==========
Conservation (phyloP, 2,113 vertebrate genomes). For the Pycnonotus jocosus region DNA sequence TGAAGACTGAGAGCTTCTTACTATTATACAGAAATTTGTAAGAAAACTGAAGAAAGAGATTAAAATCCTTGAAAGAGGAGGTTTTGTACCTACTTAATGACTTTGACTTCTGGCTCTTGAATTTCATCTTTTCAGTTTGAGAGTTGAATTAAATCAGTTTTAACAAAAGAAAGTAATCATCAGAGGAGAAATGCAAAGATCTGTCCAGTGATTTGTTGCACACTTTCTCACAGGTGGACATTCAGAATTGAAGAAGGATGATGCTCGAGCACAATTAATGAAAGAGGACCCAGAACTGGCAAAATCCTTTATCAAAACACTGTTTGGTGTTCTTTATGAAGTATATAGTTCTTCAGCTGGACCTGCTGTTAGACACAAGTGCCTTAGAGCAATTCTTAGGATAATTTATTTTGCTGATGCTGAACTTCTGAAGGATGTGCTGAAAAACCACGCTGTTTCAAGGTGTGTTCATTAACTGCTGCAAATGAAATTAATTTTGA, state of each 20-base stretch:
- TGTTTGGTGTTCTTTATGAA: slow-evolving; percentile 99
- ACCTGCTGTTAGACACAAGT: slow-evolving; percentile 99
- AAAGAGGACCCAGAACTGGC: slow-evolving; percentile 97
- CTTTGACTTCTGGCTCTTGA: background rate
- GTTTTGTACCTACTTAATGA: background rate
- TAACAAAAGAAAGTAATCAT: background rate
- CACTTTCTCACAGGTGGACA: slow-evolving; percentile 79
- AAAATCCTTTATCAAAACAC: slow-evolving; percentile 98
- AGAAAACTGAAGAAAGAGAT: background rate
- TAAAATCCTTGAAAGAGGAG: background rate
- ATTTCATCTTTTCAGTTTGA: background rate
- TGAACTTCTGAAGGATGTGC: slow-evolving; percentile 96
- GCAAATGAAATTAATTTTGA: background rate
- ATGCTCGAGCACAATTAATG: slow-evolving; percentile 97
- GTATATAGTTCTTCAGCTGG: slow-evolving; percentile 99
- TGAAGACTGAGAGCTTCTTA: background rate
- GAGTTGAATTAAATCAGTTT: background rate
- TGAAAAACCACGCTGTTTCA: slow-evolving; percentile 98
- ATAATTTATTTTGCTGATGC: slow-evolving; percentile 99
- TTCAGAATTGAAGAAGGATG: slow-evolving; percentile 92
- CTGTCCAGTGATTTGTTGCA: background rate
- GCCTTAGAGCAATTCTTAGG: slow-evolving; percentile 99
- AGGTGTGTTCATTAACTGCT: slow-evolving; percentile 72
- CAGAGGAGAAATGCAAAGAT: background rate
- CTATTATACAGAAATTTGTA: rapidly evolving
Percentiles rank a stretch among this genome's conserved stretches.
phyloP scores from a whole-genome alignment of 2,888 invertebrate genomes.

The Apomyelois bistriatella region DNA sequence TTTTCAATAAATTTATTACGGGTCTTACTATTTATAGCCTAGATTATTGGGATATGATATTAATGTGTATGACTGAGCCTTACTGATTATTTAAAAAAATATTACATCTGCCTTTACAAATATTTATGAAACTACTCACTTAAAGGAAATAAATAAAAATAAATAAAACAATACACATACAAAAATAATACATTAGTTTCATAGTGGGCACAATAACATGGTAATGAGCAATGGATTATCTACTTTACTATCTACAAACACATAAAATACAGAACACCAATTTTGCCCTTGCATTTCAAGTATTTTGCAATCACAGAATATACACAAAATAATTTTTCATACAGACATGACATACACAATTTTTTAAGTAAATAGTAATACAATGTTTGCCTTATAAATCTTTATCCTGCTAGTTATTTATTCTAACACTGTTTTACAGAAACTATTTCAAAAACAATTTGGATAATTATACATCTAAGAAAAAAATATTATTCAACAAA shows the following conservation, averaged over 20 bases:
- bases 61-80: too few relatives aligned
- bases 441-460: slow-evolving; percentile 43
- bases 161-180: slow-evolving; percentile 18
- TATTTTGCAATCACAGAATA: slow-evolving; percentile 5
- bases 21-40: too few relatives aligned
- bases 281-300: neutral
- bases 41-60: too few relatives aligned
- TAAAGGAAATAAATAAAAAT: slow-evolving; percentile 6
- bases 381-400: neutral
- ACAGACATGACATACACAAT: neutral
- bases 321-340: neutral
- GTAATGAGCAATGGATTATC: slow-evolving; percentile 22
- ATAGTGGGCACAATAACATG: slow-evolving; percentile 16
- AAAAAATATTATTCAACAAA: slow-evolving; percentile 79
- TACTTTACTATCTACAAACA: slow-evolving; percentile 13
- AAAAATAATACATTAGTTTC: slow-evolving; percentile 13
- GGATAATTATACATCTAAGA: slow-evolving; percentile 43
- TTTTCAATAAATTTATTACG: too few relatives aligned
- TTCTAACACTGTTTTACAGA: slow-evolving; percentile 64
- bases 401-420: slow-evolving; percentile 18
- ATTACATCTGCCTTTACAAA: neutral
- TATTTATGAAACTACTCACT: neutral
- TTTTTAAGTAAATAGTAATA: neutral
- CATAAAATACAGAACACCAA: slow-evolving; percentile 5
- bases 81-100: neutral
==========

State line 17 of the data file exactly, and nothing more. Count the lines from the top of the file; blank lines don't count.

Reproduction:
- TGAAGACTGAGAGCTTCTTA: background rate